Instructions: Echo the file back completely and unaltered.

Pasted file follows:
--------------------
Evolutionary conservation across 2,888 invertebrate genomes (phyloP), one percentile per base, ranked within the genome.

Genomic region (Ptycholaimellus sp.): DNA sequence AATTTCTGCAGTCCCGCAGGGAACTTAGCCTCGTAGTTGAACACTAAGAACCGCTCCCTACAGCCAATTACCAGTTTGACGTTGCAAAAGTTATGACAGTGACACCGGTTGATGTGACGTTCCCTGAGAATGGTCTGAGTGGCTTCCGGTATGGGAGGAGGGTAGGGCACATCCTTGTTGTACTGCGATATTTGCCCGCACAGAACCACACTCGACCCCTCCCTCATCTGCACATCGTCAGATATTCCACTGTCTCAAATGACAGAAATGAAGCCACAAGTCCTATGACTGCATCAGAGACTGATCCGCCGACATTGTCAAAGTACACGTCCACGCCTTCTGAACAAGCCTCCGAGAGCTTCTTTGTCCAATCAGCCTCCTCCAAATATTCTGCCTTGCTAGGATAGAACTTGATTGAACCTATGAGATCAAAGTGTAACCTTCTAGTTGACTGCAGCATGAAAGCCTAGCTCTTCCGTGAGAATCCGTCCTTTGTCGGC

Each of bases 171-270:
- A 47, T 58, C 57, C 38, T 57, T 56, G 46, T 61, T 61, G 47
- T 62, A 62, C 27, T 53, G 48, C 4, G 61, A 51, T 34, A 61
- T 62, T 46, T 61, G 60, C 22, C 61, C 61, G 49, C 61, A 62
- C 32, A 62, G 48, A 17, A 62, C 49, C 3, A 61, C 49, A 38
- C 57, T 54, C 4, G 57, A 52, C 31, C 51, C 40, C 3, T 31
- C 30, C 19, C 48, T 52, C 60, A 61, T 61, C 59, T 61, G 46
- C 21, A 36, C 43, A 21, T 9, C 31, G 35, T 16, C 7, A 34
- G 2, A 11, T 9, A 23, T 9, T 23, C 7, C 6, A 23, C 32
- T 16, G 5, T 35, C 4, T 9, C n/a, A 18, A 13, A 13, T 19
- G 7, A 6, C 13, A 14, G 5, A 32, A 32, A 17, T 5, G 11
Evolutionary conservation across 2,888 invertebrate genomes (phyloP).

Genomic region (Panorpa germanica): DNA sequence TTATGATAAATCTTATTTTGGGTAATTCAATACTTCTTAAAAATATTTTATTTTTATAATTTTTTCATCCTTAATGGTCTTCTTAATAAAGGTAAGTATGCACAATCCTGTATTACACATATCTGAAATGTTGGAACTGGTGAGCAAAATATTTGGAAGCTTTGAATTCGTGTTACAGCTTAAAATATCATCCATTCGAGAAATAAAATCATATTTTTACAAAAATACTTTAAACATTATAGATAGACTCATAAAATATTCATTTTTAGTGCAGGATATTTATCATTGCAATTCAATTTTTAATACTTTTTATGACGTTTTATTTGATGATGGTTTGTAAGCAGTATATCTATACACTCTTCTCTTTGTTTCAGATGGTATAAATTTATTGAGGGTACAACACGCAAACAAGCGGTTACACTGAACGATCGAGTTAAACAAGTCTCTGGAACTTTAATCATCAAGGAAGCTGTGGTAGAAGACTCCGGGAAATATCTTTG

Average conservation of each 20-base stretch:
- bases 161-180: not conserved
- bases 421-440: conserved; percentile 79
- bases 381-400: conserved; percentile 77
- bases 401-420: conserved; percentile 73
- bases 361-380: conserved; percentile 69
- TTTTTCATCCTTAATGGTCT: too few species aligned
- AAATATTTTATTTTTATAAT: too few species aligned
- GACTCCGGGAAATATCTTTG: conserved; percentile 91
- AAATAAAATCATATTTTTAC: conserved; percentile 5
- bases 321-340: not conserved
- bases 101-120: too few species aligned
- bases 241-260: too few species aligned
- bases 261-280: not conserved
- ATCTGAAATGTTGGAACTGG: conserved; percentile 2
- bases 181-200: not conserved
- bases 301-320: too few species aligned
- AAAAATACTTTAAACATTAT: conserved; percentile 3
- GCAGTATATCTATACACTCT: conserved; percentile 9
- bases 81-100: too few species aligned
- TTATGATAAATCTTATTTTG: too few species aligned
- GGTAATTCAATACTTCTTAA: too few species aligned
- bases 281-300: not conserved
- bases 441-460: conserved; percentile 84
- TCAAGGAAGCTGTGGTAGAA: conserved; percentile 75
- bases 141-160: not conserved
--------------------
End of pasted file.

Evolutionary conservation across 2,888 invertebrate genomes (phyloP), one percentile per base, ranked within the genome.

Genomic region (Ptycholaimellus sp.): DNA sequence AATTTCTGCAGTCCCGCAGGGAACTTAGCCTCGTAGTTGAACACTAAGAACCGCTCCCTACAGCCAATTACCAGTTTGACGTTGCAAAAGTTATGACAGTGACACCGGTTGATGTGACGTTCCCTGAGAATGGTCTGAGTGGCTTCCGGTATGGGAGGAGGGTAGGGCACATCCTTGTTGTACTGCGATATTTGCCCGCACAGAACCACACTCGACCCCTCCCTCATCTGCACATCGTCAGATATTCCACTGTCTCAAATGACAGAAATGAAGCCACAAGTCCTATGACTGCATCAGAGACTGATCCGCCGACATTGTCAAAGTACACGTCCACGCCTTCTGAACAAGCCTCCGAGAGCTTCTTTGTCCAATCAGCCTCCTCCAAATATTCTGCCTTGCTAGGATAGAACTTGATTGAACCTATGAGATCAAAGTGTAACCTTCTAGTTGACTGCAGCATGAAAGCCTAGCTCTTCCGTGAGAATCCGTCCTTTGTCGGC

Each of bases 171-270:
- A 47, T 58, C 57, C 38, T 57, T 56, G 46, T 61, T 61, G 47
- T 62, A 62, C 27, T 53, G 48, C 4, G 61, A 51, T 34, A 61
- T 62, T 46, T 61, G 60, C 22, C 61, C 61, G 49, C 61, A 62
- C 32, A 62, G 48, A 17, A 62, C 49, C 3, A 61, C 49, A 38
- C 57, T 54, C 4, G 57, A 52, C 31, C 51, C 40, C 3, T 31
- C 30, C 19, C 48, T 52, C 60, A 61, T 61, C 59, T 61, G 46
- C 21, A 36, C 43, A 21, T 9, C 31, G 35, T 16, C 7, A 34
- G 2, A 11, T 9, A 23, T 9, T 23, C 7, C 6, A 23, C 32
- T 16, G 5, T 35, C 4, T 9, C n/a, A 18, A 13, A 13, T 19
- G 7, A 6, C 13, A 14, G 5, A 32, A 32, A 17, T 5, G 11
Evolutionary conservation across 2,888 invertebrate genomes (phyloP).

Genomic region (Panorpa germanica): DNA sequence TTATGATAAATCTTATTTTGGGTAATTCAATACTTCTTAAAAATATTTTATTTTTATAATTTTTTCATCCTTAATGGTCTTCTTAATAAAGGTAAGTATGCACAATCCTGTATTACACATATCTGAAATGTTGGAACTGGTGAGCAAAATATTTGGAAGCTTTGAATTCGTGTTACAGCTTAAAATATCATCCATTCGAGAAATAAAATCATATTTTTACAAAAATACTTTAAACATTATAGATAGACTCATAAAATATTCATTTTTAGTGCAGGATATTTATCATTGCAATTCAATTTTTAATACTTTTTATGACGTTTTATTTGATGATGGTTTGTAAGCAGTATATCTATACACTCTTCTCTTTGTTTCAGATGGTATAAATTTATTGAGGGTACAACACGCAAACAAGCGGTTACACTGAACGATCGAGTTAAACAAGTCTCTGGAACTTTAATCATCAAGGAAGCTGTGGTAGAAGACTCCGGGAAATATCTTTG

Average conservation of each 20-base stretch:
- bases 161-180: not conserved
- bases 421-440: conserved; percentile 79
- bases 381-400: conserved; percentile 77
- bases 401-420: conserved; percentile 73
- bases 361-380: conserved; percentile 69
- TTTTTCATCCTTAATGGTCT: too few species aligned
- AAATATTTTATTTTTATAAT: too few species aligned
- GACTCCGGGAAATATCTTTG: conserved; percentile 91
- AAATAAAATCATATTTTTAC: conserved; percentile 5
- bases 321-340: not conserved
- bases 101-120: too few species aligned
- bases 241-260: too few species aligned
- bases 261-280: not conserved
- ATCTGAAATGTTGGAACTGG: conserved; percentile 2
- bases 181-200: not conserved
- bases 301-320: too few species aligned
- AAAAATACTTTAAACATTAT: conserved; percentile 3
- GCAGTATATCTATACACTCT: conserved; percentile 9
- bases 81-100: too few species aligned
- TTATGATAAATCTTATTTTG: too few species aligned
- GGTAATTCAATACTTCTTAA: too few species aligned
- bases 281-300: not conserved
- bases 441-460: conserved; percentile 84
- TCAAGGAAGCTGTGGTAGAA: conserved; percentile 75
- bases 141-160: not conserved